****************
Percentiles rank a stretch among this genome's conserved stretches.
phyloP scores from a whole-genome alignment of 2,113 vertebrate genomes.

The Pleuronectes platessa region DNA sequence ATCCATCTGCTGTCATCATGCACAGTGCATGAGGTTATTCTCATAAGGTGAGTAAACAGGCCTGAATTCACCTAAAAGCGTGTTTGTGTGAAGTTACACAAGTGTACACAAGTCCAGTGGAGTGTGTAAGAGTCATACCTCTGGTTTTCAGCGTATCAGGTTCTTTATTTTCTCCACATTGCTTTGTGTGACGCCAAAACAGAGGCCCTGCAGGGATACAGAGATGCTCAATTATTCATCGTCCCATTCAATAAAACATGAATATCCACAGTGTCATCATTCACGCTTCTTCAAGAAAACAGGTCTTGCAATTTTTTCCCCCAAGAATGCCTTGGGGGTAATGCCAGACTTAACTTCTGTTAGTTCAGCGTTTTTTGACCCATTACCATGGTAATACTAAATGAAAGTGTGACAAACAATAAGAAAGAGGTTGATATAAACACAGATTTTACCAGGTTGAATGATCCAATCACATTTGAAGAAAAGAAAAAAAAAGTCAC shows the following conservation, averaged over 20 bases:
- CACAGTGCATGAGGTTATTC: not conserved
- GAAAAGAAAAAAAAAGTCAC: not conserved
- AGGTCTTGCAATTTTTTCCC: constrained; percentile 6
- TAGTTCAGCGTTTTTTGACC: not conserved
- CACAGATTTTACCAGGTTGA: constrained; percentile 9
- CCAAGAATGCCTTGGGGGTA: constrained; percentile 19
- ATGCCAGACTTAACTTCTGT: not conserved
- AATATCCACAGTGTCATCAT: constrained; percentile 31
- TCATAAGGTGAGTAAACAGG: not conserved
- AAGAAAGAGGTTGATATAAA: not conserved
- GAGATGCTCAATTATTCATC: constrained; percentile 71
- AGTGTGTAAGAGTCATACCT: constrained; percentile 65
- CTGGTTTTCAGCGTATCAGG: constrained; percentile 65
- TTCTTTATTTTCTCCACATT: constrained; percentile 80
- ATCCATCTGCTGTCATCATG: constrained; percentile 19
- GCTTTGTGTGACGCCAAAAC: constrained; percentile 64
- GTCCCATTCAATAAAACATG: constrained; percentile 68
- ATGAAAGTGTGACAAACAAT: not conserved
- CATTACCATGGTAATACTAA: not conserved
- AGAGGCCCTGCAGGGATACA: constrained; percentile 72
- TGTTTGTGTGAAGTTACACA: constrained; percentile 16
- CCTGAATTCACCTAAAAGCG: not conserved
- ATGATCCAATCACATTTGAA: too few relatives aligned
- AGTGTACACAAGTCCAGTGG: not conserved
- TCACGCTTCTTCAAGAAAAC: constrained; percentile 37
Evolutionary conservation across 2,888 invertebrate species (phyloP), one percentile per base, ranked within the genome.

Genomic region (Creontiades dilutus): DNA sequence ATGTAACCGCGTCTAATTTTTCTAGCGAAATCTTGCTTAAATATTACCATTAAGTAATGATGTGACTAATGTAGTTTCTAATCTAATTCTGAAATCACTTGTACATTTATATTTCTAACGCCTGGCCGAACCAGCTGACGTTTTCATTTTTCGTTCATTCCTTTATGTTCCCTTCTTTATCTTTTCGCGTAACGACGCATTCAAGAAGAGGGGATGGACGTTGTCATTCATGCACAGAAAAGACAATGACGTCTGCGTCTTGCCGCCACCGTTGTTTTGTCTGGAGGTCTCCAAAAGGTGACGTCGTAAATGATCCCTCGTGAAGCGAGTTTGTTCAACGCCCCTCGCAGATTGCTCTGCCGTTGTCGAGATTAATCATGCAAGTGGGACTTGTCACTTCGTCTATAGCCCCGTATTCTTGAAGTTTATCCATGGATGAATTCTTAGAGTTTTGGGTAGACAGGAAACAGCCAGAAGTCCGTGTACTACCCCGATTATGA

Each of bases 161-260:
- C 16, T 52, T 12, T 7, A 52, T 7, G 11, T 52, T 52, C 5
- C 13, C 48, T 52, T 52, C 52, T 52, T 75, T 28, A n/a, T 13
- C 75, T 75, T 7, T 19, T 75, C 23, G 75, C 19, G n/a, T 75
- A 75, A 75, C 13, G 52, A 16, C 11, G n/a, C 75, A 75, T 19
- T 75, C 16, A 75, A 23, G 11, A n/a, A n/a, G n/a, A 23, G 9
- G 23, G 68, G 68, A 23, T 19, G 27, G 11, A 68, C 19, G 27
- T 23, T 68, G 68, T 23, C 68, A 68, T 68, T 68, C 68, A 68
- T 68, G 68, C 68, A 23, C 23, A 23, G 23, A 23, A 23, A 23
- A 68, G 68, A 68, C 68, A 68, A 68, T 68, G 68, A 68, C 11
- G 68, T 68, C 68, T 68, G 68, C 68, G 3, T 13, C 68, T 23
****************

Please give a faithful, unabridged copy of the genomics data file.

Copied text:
Percentiles rank a stretch among this genome's conserved stretches.
phyloP scores from a whole-genome alignment of 2,113 vertebrate genomes.

The Pleuronectes platessa region DNA sequence ATCCATCTGCTGTCATCATGCACAGTGCATGAGGTTATTCTCATAAGGTGAGTAAACAGGCCTGAATTCACCTAAAAGCGTGTTTGTGTGAAGTTACACAAGTGTACACAAGTCCAGTGGAGTGTGTAAGAGTCATACCTCTGGTTTTCAGCGTATCAGGTTCTTTATTTTCTCCACATTGCTTTGTGTGACGCCAAAACAGAGGCCCTGCAGGGATACAGAGATGCTCAATTATTCATCGTCCCATTCAATAAAACATGAATATCCACAGTGTCATCATTCACGCTTCTTCAAGAAAACAGGTCTTGCAATTTTTTCCCCCAAGAATGCCTTGGGGGTAATGCCAGACTTAACTTCTGTTAGTTCAGCGTTTTTTGACCCATTACCATGGTAATACTAAATGAAAGTGTGACAAACAATAAGAAAGAGGTTGATATAAACACAGATTTTACCAGGTTGAATGATCCAATCACATTTGAAGAAAAGAAAAAAAAAGTCAC shows the following conservation, averaged over 20 bases:
- CACAGTGCATGAGGTTATTC: not conserved
- GAAAAGAAAAAAAAAGTCAC: not conserved
- AGGTCTTGCAATTTTTTCCC: constrained; percentile 6
- TAGTTCAGCGTTTTTTGACC: not conserved
- CACAGATTTTACCAGGTTGA: constrained; percentile 9
- CCAAGAATGCCTTGGGGGTA: constrained; percentile 19
- ATGCCAGACTTAACTTCTGT: not conserved
- AATATCCACAGTGTCATCAT: constrained; percentile 31
- TCATAAGGTGAGTAAACAGG: not conserved
- AAGAAAGAGGTTGATATAAA: not conserved
- GAGATGCTCAATTATTCATC: constrained; percentile 71
- AGTGTGTAAGAGTCATACCT: constrained; percentile 65
- CTGGTTTTCAGCGTATCAGG: constrained; percentile 65
- TTCTTTATTTTCTCCACATT: constrained; percentile 80
- ATCCATCTGCTGTCATCATG: constrained; percentile 19
- GCTTTGTGTGACGCCAAAAC: constrained; percentile 64
- GTCCCATTCAATAAAACATG: constrained; percentile 68
- ATGAAAGTGTGACAAACAAT: not conserved
- CATTACCATGGTAATACTAA: not conserved
- AGAGGCCCTGCAGGGATACA: constrained; percentile 72
- TGTTTGTGTGAAGTTACACA: constrained; percentile 16
- CCTGAATTCACCTAAAAGCG: not conserved
- ATGATCCAATCACATTTGAA: too few relatives aligned
- AGTGTACACAAGTCCAGTGG: not conserved
- TCACGCTTCTTCAAGAAAAC: constrained; percentile 37
Evolutionary conservation across 2,888 invertebrate species (phyloP), one percentile per base, ranked within the genome.

Genomic region (Creontiades dilutus): DNA sequence ATGTAACCGCGTCTAATTTTTCTAGCGAAATCTTGCTTAAATATTACCATTAAGTAATGATGTGACTAATGTAGTTTCTAATCTAATTCTGAAATCACTTGTACATTTATATTTCTAACGCCTGGCCGAACCAGCTGACGTTTTCATTTTTCGTTCATTCCTTTATGTTCCCTTCTTTATCTTTTCGCGTAACGACGCATTCAAGAAGAGGGGATGGACGTTGTCATTCATGCACAGAAAAGACAATGACGTCTGCGTCTTGCCGCCACCGTTGTTTTGTCTGGAGGTCTCCAAAAGGTGACGTCGTAAATGATCCCTCGTGAAGCGAGTTTGTTCAACGCCCCTCGCAGATTGCTCTGCCGTTGTCGAGATTAATCATGCAAGTGGGACTTGTCACTTCGTCTATAGCCCCGTATTCTTGAAGTTTATCCATGGATGAATTCTTAGAGTTTTGGGTAGACAGGAAACAGCCAGAAGTCCGTGTACTACCCCGATTATGA

Each of bases 161-260:
- C 16, T 52, T 12, T 7, A 52, T 7, G 11, T 52, T 52, C 5
- C 13, C 48, T 52, T 52, C 52, T 52, T 75, T 28, A n/a, T 13
- C 75, T 75, T 7, T 19, T 75, C 23, G 75, C 19, G n/a, T 75
- A 75, A 75, C 13, G 52, A 16, C 11, G n/a, C 75, A 75, T 19
- T 75, C 16, A 75, A 23, G 11, A n/a, A n/a, G n/a, A 23, G 9
- G 23, G 68, G 68, A 23, T 19, G 27, G 11, A 68, C 19, G 27
- T 23, T 68, G 68, T 23, C 68, A 68, T 68, T 68, C 68, A 68
- T 68, G 68, C 68, A 23, C 23, A 23, G 23, A 23, A 23, A 23
- A 68, G 68, A 68, C 68, A 68, A 68, T 68, G 68, A 68, C 11
- G 68, T 68, C 68, T 68, G 68, C 68, G 3, T 13, C 68, T 23